This post is sponsored by Degree Women but the content and opinions expressed here are my own.

The Three Career Tips I Give Every Intern

{By Margarita Wells, an environmental professional & writer} – I began my career as an intern where I currently work; it lay the foundation for my professional path, therefore, I take my role as a mentor very seriously. Over the years I have worked with interns of different ages, educational levels and academic backgrounds and tailored their time with me to meet their respective goals and needs. However, there are three career tips—advice I wish I had received when I was an intern—that I lay upon everyone to calm their nerves about the future and make them more competitive in the workforce:

Don’t stress: 

You may not know what you want to do with your degree yet, but most of us that are happy and established in our jobs now, didn’t either when we were in your shoes. You will find your calling with a little luck and some trial-and-error. (That’s how I ended up where I am today!)

Also, keep in mind that two people with the same degree can go in different directions. I graduated from a marine science program that has produced scientific researchers, natural resource managers, educators, and planners. You don’t have to take your education in the same path as others.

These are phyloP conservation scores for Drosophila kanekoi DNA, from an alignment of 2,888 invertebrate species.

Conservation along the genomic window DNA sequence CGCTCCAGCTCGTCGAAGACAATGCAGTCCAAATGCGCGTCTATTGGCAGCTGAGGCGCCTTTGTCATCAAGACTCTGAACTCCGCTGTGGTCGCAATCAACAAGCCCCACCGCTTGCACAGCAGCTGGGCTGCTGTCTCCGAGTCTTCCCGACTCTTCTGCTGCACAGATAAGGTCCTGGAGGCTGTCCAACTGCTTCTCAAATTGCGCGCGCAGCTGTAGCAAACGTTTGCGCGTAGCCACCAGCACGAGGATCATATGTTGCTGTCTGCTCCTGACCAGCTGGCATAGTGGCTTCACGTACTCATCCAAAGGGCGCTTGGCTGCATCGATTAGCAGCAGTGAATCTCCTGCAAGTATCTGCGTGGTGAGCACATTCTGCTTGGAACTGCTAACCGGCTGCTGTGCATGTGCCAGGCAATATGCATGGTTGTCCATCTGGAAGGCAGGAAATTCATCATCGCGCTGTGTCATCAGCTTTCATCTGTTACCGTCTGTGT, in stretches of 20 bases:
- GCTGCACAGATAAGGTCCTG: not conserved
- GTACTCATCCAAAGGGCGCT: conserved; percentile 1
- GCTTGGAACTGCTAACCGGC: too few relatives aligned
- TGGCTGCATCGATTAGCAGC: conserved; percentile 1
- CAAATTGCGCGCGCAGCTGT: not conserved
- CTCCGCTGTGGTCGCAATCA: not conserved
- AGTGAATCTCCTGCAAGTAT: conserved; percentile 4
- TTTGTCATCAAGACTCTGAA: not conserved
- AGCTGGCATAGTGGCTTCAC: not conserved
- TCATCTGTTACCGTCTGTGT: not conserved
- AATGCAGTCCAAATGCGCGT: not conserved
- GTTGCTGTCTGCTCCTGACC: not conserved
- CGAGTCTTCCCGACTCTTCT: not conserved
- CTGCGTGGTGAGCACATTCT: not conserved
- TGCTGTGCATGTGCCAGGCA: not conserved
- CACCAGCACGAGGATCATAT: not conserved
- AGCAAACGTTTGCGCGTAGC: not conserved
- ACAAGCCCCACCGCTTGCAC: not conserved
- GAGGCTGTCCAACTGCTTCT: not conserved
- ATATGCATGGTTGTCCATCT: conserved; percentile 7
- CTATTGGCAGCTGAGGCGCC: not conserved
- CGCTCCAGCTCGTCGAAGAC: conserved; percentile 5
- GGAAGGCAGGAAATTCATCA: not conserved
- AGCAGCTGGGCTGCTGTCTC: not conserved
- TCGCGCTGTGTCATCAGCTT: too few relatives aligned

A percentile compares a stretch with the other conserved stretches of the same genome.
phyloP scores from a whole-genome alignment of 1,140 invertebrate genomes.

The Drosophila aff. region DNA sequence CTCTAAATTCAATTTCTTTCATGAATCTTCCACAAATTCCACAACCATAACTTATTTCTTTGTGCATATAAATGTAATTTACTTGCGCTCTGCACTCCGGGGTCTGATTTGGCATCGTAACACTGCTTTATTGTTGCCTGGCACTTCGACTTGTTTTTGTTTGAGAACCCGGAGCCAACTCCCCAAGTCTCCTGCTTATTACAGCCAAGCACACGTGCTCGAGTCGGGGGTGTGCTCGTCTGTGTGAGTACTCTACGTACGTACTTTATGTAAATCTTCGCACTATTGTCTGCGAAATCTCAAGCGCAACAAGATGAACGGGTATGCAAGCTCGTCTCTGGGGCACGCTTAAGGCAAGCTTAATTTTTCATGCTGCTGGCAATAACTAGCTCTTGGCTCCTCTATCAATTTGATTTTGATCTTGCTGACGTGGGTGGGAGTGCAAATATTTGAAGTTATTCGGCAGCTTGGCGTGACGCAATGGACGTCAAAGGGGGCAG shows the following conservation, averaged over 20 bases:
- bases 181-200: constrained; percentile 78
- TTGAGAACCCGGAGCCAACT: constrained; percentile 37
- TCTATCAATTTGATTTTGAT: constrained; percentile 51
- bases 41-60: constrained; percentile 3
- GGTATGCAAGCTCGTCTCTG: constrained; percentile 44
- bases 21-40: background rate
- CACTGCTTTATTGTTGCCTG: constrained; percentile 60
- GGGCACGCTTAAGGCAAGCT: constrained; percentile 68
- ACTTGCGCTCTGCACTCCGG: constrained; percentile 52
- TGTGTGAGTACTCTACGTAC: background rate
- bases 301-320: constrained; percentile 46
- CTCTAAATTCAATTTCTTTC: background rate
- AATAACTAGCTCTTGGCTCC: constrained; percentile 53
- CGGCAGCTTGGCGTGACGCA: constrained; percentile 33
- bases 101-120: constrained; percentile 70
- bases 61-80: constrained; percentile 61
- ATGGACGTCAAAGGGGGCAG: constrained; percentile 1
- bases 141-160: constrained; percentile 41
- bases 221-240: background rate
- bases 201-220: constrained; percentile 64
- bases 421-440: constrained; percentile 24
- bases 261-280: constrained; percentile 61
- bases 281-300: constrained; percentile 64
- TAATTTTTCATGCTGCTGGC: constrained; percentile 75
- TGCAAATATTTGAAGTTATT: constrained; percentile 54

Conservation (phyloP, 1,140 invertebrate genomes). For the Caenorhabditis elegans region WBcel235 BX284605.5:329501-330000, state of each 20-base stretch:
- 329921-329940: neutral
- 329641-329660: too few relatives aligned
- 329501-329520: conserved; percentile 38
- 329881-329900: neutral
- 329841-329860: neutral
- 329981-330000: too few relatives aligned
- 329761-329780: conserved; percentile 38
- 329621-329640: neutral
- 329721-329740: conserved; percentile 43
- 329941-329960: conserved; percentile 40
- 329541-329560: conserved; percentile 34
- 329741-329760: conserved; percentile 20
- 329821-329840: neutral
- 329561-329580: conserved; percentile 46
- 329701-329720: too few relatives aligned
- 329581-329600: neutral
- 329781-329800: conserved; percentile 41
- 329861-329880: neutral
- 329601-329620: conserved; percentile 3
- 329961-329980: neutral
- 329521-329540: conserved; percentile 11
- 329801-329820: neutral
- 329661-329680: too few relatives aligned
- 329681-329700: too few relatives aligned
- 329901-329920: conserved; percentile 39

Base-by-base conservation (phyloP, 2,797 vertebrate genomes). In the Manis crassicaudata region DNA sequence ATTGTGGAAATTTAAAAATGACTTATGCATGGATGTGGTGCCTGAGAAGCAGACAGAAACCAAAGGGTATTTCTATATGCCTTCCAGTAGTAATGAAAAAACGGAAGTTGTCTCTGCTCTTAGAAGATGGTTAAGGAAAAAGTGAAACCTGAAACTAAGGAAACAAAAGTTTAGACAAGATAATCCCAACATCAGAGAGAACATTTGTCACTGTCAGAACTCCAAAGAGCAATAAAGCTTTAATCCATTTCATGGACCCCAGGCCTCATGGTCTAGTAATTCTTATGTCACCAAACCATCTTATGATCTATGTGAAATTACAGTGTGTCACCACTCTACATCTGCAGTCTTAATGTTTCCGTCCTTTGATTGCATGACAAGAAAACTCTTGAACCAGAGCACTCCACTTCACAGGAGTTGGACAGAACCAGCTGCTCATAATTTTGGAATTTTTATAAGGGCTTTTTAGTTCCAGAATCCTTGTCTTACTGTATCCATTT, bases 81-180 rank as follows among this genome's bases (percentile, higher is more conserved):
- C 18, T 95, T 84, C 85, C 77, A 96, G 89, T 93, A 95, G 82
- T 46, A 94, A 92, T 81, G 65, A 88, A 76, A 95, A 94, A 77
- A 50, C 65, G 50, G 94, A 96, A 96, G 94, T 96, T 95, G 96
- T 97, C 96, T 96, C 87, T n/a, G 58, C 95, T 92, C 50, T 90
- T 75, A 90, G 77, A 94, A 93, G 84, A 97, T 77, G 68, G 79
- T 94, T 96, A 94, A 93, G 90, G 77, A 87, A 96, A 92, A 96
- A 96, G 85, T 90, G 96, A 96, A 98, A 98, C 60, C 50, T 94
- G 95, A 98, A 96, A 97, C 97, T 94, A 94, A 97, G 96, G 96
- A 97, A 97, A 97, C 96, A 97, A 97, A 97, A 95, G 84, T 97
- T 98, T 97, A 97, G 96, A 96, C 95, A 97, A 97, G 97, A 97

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Develop and foster your soft skills:

In school our focus is acquiring knowledge and technical skills, or “hard skills”. Hard skills are important to get a job, especially if you want to go into a field that requires specific knowledge like medicine or engineering. But, hard skills can only take you so far.

When I interview for a job, the most competitive candidates are those with strong soft skills—that is, less tangible skills such as the ability to get along with others, communicate effectively or problem-solve. Soft skills are built on good habits and take time to develop.

Find your superpower:

Find what you are good at and make it your superpower. Use it to set yourself apart from other candidates when applying for jobs. When I sit on interview panels, the candidates that catch my eye are those that know their strengths and brand themselves accordingly.

Your superpower can be something not directly linked to your academic background or career. For example, I’m a scientist by trade but I have discovered a talent for communication through blogging. The important part is to put your talents in a work context. In my case, I use my communication skills to convey the importance of scientific concepts or findings to people who can put them into practice; like engineers and policymakers.


What’s your superpower?

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